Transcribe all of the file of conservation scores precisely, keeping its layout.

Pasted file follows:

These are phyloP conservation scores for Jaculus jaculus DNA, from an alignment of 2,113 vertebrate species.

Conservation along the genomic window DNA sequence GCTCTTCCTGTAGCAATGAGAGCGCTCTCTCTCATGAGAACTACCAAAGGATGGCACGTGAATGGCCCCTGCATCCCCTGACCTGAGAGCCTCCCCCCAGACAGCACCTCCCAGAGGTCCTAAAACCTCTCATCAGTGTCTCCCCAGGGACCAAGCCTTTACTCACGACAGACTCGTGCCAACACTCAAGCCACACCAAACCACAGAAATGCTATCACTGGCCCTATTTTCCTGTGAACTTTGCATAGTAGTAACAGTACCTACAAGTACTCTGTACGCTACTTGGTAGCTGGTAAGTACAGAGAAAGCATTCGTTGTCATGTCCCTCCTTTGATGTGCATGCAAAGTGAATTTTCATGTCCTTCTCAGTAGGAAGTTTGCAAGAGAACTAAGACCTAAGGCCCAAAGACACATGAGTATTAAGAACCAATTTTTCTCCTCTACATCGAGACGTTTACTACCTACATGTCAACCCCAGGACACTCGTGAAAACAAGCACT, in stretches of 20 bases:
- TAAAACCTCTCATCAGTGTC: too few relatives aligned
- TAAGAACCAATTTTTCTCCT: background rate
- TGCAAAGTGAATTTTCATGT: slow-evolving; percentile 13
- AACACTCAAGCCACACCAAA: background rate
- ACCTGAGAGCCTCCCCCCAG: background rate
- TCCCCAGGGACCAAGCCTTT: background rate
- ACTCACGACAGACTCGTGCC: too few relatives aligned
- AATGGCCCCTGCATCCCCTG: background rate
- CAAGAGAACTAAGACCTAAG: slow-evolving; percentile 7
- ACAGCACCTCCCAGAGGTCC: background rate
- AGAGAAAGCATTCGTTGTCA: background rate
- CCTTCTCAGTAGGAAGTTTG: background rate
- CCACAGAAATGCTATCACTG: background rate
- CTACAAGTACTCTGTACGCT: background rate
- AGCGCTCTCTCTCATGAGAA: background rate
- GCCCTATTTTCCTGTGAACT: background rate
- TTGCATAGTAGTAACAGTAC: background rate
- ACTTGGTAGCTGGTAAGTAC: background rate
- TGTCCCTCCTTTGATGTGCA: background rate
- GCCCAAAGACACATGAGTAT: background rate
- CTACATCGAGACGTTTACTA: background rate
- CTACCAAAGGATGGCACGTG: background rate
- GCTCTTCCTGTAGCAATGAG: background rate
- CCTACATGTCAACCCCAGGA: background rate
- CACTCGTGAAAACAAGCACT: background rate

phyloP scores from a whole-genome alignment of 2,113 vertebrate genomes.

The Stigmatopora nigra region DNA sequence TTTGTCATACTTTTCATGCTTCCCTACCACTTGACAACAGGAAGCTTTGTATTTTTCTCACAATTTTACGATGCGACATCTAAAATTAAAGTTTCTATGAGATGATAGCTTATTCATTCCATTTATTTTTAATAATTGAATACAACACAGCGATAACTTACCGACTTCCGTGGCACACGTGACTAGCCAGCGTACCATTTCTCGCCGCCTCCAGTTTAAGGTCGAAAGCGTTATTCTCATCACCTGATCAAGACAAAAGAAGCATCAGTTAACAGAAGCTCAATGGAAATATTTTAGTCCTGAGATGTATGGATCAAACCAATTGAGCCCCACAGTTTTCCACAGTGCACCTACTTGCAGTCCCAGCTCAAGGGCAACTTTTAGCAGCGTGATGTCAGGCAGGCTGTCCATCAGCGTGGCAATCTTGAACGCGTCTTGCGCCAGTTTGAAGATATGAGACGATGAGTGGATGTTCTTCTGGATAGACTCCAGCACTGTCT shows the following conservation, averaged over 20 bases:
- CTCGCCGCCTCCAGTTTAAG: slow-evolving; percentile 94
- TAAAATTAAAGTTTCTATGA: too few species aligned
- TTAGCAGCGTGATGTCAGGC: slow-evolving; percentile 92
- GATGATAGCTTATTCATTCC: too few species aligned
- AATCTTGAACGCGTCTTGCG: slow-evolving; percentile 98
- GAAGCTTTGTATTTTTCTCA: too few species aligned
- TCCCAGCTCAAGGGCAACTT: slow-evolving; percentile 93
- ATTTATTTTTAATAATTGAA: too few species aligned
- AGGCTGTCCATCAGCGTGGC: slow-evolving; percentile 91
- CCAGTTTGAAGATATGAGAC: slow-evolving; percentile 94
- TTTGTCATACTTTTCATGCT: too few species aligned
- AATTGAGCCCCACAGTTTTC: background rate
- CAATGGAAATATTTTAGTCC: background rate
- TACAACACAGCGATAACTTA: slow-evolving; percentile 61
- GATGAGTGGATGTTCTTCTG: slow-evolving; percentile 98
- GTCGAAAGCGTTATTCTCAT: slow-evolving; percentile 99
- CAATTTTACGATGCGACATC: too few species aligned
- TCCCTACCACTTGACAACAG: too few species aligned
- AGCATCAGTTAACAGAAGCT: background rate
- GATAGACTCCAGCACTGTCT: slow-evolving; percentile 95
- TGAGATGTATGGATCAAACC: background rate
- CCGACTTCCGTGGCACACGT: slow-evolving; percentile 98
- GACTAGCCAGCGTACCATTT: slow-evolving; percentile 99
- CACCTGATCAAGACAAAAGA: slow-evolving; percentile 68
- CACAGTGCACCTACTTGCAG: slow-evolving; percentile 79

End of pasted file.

These are phyloP conservation scores for Jaculus jaculus DNA, from an alignment of 2,113 vertebrate species.

Conservation along the genomic window DNA sequence GCTCTTCCTGTAGCAATGAGAGCGCTCTCTCTCATGAGAACTACCAAAGGATGGCACGTGAATGGCCCCTGCATCCCCTGACCTGAGAGCCTCCCCCCAGACAGCACCTCCCAGAGGTCCTAAAACCTCTCATCAGTGTCTCCCCAGGGACCAAGCCTTTACTCACGACAGACTCGTGCCAACACTCAAGCCACACCAAACCACAGAAATGCTATCACTGGCCCTATTTTCCTGTGAACTTTGCATAGTAGTAACAGTACCTACAAGTACTCTGTACGCTACTTGGTAGCTGGTAAGTACAGAGAAAGCATTCGTTGTCATGTCCCTCCTTTGATGTGCATGCAAAGTGAATTTTCATGTCCTTCTCAGTAGGAAGTTTGCAAGAGAACTAAGACCTAAGGCCCAAAGACACATGAGTATTAAGAACCAATTTTTCTCCTCTACATCGAGACGTTTACTACCTACATGTCAACCCCAGGACACTCGTGAAAACAAGCACT, in stretches of 20 bases:
- TAAAACCTCTCATCAGTGTC: too few relatives aligned
- TAAGAACCAATTTTTCTCCT: background rate
- TGCAAAGTGAATTTTCATGT: slow-evolving; percentile 13
- AACACTCAAGCCACACCAAA: background rate
- ACCTGAGAGCCTCCCCCCAG: background rate
- TCCCCAGGGACCAAGCCTTT: background rate
- ACTCACGACAGACTCGTGCC: too few relatives aligned
- AATGGCCCCTGCATCCCCTG: background rate
- CAAGAGAACTAAGACCTAAG: slow-evolving; percentile 7
- ACAGCACCTCCCAGAGGTCC: background rate
- AGAGAAAGCATTCGTTGTCA: background rate
- CCTTCTCAGTAGGAAGTTTG: background rate
- CCACAGAAATGCTATCACTG: background rate
- CTACAAGTACTCTGTACGCT: background rate
- AGCGCTCTCTCTCATGAGAA: background rate
- GCCCTATTTTCCTGTGAACT: background rate
- TTGCATAGTAGTAACAGTAC: background rate
- ACTTGGTAGCTGGTAAGTAC: background rate
- TGTCCCTCCTTTGATGTGCA: background rate
- GCCCAAAGACACATGAGTAT: background rate
- CTACATCGAGACGTTTACTA: background rate
- CTACCAAAGGATGGCACGTG: background rate
- GCTCTTCCTGTAGCAATGAG: background rate
- CCTACATGTCAACCCCAGGA: background rate
- CACTCGTGAAAACAAGCACT: background rate

phyloP scores from a whole-genome alignment of 2,113 vertebrate genomes.

The Stigmatopora nigra region DNA sequence TTTGTCATACTTTTCATGCTTCCCTACCACTTGACAACAGGAAGCTTTGTATTTTTCTCACAATTTTACGATGCGACATCTAAAATTAAAGTTTCTATGAGATGATAGCTTATTCATTCCATTTATTTTTAATAATTGAATACAACACAGCGATAACTTACCGACTTCCGTGGCACACGTGACTAGCCAGCGTACCATTTCTCGCCGCCTCCAGTTTAAGGTCGAAAGCGTTATTCTCATCACCTGATCAAGACAAAAGAAGCATCAGTTAACAGAAGCTCAATGGAAATATTTTAGTCCTGAGATGTATGGATCAAACCAATTGAGCCCCACAGTTTTCCACAGTGCACCTACTTGCAGTCCCAGCTCAAGGGCAACTTTTAGCAGCGTGATGTCAGGCAGGCTGTCCATCAGCGTGGCAATCTTGAACGCGTCTTGCGCCAGTTTGAAGATATGAGACGATGAGTGGATGTTCTTCTGGATAGACTCCAGCACTGTCT shows the following conservation, averaged over 20 bases:
- CTCGCCGCCTCCAGTTTAAG: slow-evolving; percentile 94
- TAAAATTAAAGTTTCTATGA: too few species aligned
- TTAGCAGCGTGATGTCAGGC: slow-evolving; percentile 92
- GATGATAGCTTATTCATTCC: too few species aligned
- AATCTTGAACGCGTCTTGCG: slow-evolving; percentile 98
- GAAGCTTTGTATTTTTCTCA: too few species aligned
- TCCCAGCTCAAGGGCAACTT: slow-evolving; percentile 93
- ATTTATTTTTAATAATTGAA: too few species aligned
- AGGCTGTCCATCAGCGTGGC: slow-evolving; percentile 91
- CCAGTTTGAAGATATGAGAC: slow-evolving; percentile 94
- TTTGTCATACTTTTCATGCT: too few species aligned
- AATTGAGCCCCACAGTTTTC: background rate
- CAATGGAAATATTTTAGTCC: background rate
- TACAACACAGCGATAACTTA: slow-evolving; percentile 61
- GATGAGTGGATGTTCTTCTG: slow-evolving; percentile 98
- GTCGAAAGCGTTATTCTCAT: slow-evolving; percentile 99
- CAATTTTACGATGCGACATC: too few species aligned
- TCCCTACCACTTGACAACAG: too few species aligned
- AGCATCAGTTAACAGAAGCT: background rate
- GATAGACTCCAGCACTGTCT: slow-evolving; percentile 95
- TGAGATGTATGGATCAAACC: background rate
- CCGACTTCCGTGGCACACGT: slow-evolving; percentile 98
- GACTAGCCAGCGTACCATTT: slow-evolving; percentile 99
- CACCTGATCAAGACAAAAGA: slow-evolving; percentile 68
- CACAGTGCACCTACTTGCAG: slow-evolving; percentile 79